Staph infections transfer from an infected individual or carrier to another individual, according to Mayo Clinic. These bacteria are very hearty and are able to survive on clothing, towels, sports equipment and personal items to infect another individual. They can even infect others through transfer from unwashed hands to food.Continue Reading
One in four people carries staph bacteria without any signs of an active infection, according to WebMD. The bacteria live in the nose, mouth or other warm, moist areas of the body. People often pick up an infection from the floor of a public area, such as a locker room. Infections range from small boils to antibiotic resistant bacteria. The chances of infection from an antibiotic resistant strain of staph are greater in North America, due to the overuse of medications.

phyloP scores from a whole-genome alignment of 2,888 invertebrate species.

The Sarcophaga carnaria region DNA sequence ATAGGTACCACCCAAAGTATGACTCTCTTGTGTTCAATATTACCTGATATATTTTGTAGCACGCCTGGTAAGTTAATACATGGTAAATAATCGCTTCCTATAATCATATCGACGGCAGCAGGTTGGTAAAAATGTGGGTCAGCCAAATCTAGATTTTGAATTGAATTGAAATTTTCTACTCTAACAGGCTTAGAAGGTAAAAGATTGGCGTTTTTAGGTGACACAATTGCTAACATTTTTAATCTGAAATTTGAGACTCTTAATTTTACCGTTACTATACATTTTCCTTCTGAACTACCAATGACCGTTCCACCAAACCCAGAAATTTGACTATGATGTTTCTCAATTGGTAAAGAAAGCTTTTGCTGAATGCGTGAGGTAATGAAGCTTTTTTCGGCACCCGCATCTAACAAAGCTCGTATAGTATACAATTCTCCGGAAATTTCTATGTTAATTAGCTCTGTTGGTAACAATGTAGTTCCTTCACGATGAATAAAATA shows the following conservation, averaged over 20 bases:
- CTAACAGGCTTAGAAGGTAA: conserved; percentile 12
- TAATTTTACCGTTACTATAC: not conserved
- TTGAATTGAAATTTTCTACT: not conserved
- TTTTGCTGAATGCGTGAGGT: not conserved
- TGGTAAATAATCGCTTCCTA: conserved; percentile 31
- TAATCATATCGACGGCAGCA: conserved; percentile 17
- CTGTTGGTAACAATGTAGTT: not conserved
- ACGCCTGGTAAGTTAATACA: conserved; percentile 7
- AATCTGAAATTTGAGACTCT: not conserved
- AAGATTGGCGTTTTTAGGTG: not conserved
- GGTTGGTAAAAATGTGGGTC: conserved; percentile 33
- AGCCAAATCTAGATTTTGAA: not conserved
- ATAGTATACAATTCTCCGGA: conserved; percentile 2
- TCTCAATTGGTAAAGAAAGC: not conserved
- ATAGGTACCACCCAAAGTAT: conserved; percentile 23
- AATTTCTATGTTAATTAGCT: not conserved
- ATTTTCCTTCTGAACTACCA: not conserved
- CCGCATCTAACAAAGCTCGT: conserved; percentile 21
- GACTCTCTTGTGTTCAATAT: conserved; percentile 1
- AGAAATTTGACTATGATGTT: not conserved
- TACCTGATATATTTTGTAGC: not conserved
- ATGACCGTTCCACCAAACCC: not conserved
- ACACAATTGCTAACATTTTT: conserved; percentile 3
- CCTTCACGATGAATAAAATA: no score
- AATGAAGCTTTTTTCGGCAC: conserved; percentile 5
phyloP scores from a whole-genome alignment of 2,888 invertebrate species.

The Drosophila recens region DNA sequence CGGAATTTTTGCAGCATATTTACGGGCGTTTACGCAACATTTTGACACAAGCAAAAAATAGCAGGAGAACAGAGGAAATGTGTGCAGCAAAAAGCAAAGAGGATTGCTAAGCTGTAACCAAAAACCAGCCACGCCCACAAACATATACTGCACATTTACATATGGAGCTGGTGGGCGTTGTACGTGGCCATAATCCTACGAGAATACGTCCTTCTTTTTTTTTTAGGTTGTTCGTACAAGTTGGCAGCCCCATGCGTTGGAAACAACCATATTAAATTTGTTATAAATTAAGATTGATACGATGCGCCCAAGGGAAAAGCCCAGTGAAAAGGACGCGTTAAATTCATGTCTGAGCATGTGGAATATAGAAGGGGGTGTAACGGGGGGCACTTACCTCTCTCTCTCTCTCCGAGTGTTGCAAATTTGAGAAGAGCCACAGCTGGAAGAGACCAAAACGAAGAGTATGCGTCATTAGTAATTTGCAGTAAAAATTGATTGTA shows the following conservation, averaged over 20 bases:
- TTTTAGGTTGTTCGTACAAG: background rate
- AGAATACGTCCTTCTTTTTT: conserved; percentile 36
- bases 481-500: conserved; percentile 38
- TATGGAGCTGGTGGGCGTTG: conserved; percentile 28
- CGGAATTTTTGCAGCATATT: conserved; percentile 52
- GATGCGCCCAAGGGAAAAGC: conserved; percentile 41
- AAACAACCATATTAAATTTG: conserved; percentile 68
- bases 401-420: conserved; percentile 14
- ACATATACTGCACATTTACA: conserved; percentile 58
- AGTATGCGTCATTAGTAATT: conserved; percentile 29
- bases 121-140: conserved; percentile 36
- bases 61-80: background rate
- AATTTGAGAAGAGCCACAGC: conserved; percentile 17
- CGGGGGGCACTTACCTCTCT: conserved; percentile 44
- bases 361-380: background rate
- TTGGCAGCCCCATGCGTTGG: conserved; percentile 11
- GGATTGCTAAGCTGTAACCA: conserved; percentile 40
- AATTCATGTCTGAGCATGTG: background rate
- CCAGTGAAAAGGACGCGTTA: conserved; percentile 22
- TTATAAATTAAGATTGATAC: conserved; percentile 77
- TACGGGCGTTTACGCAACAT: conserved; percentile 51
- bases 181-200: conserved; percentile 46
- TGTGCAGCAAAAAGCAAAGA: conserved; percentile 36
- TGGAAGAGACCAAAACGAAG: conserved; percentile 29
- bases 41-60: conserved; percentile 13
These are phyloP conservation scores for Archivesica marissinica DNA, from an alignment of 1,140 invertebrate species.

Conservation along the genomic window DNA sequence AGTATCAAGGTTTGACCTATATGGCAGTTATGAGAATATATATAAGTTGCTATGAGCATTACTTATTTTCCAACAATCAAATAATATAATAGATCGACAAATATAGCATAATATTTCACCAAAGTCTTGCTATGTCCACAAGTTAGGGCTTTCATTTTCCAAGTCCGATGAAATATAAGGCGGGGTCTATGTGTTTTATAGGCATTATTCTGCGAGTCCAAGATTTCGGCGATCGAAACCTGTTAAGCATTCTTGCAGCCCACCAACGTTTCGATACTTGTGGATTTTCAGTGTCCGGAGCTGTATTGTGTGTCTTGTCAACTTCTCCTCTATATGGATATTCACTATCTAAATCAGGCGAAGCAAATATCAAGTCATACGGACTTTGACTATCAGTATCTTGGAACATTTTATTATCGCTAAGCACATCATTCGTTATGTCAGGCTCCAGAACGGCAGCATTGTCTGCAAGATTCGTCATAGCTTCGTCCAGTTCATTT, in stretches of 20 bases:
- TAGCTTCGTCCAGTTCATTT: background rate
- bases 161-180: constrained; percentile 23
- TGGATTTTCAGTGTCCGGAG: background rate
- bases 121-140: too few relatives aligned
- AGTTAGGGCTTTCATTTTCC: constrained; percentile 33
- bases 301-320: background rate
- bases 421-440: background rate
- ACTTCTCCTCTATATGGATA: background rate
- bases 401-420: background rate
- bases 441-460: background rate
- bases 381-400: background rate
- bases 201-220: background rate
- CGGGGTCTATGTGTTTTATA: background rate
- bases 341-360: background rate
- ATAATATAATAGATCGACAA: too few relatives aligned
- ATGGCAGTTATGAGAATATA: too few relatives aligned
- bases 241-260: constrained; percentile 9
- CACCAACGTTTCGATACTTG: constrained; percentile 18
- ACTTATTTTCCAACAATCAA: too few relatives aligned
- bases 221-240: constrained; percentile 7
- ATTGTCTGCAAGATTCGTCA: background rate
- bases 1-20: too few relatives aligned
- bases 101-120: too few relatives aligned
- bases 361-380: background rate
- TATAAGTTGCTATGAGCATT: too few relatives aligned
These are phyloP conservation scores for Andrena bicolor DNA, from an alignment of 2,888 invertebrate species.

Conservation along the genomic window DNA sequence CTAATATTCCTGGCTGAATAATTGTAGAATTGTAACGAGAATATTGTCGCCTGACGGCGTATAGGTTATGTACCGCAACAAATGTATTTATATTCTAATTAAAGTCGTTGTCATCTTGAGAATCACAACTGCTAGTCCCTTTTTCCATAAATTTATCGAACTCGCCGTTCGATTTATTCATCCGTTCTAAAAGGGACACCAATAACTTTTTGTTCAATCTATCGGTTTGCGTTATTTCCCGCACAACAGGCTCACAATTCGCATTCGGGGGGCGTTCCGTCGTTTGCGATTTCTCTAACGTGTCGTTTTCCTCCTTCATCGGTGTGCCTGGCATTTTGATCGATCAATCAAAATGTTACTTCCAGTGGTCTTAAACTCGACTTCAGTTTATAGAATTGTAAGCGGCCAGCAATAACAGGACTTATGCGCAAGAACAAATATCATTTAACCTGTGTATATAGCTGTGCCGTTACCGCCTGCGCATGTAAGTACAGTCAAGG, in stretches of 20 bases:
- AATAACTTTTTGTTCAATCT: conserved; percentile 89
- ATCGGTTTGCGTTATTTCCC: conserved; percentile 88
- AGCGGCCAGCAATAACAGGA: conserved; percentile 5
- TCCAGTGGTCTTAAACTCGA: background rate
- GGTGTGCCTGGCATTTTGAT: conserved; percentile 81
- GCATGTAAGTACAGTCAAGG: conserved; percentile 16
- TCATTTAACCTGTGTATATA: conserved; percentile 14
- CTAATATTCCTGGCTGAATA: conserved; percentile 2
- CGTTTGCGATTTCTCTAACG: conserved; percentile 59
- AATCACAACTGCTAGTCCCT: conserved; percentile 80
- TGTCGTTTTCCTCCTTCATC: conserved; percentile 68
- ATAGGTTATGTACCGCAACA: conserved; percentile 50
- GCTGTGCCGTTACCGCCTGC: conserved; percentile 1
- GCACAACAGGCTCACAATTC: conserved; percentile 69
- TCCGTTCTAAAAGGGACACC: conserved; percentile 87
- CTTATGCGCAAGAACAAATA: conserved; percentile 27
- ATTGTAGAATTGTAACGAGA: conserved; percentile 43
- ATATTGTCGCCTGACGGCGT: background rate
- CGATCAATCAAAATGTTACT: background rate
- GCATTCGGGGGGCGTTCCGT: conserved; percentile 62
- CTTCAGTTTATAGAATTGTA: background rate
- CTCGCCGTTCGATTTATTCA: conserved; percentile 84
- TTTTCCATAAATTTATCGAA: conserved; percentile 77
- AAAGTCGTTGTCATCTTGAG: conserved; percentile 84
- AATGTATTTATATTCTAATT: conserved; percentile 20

MedlinePlus indicates an open cut or sore is a risk factor for a staph infection. The infection may appear as a reddened patch on the skin, a swollen area or a yellow-crusted sore. Doctors take samples of fluid from the sore, blood or saliva to send to a lab for testing.
Doctors typically treat staph infections using antibiotics, according to WebMD. However, as strains become resistant to antibiotics, such as penicillin, doctors must prescribe stronger antibiotics. If the infection moves deep into the muscle tissue, removal surgery is required.Learn more about Conditions & Diseases